The Social Media Loophole That Means Your Content Is Up For Grabs

Terms of service.

Natalie Shoebridge

5 September 2017

Natalie Shoebridge

Article heading image for The Social Media Loophole That Means Your Content Is Up For Grabs

Twitter has announced that there are changes on the way in its terms of service, which has sparked some debate online about the way the site can use content posted.

Chiefly, this statement about image usage and rights is in focus.

By submitting, posting or displaying content on or through the services, you grant us a worldwide, non-exclusive, royalty-free license (with the right to sub-license) to use, copy, reproduce, process, adapt, modify, publish, transmit, display and distribute such content in any and all media distribution methods. This license authorises us to make your content available to the rest of the world and let others do the same. You agree that this license includes the right for Twitter to provide, promote and improve the services and to make content submitted to or through the services available to other companies, organisations or individuals for the syndication, broadcast, distribution, promotion or publication of such content on the other media and services, subject to our terms and conditions for such content use. Such additional uses by Twitter, or other companies, organisations or individuals, may be made with no compensation paid to you with respect to the content that you submit, post, transmit or otherwise make available through the service.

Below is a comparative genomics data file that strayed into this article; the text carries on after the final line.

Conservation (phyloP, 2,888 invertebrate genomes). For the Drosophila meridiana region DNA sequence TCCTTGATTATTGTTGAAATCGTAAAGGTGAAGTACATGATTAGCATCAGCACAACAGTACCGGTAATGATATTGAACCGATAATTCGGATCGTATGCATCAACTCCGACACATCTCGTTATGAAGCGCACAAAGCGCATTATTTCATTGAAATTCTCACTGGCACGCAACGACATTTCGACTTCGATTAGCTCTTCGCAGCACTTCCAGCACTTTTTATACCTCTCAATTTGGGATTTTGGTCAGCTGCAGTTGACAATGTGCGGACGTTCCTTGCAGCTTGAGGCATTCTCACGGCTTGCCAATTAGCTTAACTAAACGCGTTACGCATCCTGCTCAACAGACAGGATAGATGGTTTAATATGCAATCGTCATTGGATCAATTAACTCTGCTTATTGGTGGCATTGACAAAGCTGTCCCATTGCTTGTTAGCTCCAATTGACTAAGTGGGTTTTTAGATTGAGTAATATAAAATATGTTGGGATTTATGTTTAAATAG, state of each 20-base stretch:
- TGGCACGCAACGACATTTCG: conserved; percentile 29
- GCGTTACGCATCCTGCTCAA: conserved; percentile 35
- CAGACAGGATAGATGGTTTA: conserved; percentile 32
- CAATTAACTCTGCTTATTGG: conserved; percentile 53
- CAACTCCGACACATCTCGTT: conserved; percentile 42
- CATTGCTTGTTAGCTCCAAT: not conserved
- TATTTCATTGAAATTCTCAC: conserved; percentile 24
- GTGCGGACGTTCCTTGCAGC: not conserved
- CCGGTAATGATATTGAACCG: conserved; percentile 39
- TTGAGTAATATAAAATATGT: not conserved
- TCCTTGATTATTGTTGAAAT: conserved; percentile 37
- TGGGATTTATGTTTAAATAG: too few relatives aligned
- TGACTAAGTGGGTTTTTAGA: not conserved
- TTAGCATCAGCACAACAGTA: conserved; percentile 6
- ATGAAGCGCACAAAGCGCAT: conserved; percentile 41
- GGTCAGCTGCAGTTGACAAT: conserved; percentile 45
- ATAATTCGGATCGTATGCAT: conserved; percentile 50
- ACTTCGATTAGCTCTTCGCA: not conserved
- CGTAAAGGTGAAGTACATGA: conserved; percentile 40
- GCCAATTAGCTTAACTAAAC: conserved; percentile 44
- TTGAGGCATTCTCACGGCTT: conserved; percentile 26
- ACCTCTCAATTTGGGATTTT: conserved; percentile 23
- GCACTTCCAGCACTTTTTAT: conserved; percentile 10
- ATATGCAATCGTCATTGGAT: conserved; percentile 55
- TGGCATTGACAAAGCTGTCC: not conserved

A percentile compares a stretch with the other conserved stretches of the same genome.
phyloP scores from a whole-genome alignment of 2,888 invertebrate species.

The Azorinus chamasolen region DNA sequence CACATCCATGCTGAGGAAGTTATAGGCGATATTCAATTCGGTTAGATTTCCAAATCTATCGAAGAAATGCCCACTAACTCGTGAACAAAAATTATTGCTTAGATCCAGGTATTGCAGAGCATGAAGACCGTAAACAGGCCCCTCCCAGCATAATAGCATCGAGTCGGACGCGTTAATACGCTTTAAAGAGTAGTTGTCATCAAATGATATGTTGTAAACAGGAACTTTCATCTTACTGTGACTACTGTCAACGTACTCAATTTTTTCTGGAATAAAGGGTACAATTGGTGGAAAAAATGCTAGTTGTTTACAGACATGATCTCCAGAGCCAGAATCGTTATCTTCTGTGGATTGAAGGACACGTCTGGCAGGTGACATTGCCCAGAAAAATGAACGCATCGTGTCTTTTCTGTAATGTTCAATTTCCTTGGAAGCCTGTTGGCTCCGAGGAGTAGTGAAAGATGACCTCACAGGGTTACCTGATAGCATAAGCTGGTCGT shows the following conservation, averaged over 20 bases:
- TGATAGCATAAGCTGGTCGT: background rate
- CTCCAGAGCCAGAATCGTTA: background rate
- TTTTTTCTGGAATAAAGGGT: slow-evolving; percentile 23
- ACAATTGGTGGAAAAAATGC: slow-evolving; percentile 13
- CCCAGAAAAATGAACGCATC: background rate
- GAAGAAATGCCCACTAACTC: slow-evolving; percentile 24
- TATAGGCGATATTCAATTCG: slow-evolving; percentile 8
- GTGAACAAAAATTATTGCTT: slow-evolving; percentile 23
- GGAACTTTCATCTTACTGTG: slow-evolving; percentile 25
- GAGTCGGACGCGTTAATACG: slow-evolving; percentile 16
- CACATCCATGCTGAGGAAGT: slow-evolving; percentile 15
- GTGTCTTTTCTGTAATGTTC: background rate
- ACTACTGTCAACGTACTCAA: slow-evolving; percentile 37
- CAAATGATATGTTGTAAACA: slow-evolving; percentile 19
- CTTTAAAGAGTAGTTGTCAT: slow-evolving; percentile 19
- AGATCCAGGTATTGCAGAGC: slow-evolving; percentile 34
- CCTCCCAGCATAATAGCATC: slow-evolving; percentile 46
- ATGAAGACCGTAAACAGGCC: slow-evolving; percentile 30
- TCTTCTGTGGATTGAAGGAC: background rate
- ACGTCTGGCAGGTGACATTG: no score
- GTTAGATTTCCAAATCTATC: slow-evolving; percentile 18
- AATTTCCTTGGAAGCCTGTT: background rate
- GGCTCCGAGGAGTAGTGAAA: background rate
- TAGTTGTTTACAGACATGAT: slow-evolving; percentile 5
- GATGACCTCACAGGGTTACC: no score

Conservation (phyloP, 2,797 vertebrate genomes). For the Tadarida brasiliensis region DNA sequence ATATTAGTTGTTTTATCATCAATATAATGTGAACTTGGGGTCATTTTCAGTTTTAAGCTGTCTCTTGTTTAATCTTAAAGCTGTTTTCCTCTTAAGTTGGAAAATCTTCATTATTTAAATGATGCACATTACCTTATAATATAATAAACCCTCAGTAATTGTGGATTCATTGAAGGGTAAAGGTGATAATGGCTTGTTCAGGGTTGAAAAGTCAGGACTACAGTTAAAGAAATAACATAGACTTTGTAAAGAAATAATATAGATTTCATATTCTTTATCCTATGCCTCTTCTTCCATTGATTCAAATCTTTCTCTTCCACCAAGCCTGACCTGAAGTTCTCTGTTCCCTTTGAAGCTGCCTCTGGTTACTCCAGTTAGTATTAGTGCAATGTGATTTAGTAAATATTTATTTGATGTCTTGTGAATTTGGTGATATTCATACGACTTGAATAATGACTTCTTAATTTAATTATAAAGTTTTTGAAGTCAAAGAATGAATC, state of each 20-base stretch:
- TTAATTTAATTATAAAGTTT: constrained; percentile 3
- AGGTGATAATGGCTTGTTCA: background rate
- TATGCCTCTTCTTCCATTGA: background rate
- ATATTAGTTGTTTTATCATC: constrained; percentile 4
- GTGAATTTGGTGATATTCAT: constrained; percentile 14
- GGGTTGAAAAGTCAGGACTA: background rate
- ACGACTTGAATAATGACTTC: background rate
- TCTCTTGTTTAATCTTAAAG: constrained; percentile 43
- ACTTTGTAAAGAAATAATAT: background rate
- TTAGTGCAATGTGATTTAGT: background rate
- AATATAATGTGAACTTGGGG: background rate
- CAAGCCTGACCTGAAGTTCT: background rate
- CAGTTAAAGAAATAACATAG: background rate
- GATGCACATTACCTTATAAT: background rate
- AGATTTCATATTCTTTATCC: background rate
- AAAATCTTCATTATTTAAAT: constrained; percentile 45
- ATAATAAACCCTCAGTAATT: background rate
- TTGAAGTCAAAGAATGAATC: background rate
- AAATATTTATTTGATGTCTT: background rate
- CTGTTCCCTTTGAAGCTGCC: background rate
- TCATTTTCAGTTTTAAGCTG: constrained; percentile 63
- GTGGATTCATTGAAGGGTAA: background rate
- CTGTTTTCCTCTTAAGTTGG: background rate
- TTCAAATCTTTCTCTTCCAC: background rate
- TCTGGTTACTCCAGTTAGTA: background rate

However, these aren't radical changes, with it being more of a case of people being unaware of the terms of service when they signed up.

Professor of Intellectual Property at QUT Matthew Rimmer told Triple M that this is a pretty stock-standard inclusion for social media terms of service.

"There's been a long history of battles in copyright law in regards to social media," Mr Rimmer said.

"I think there has been a misunderstanding in popular media about the nature of the change of the terms of service.

"That clause is there so that Twitter has some protection against claims in relations to copyright infringement. In some ways it's quite typical of user agreements in relation to social media, and it raises a question about whether this is a fair deal.

"There are still questions in terms of what happens when third parties use content on Twitter."

The new terms of service is in place from October 2 for countries outside the US.

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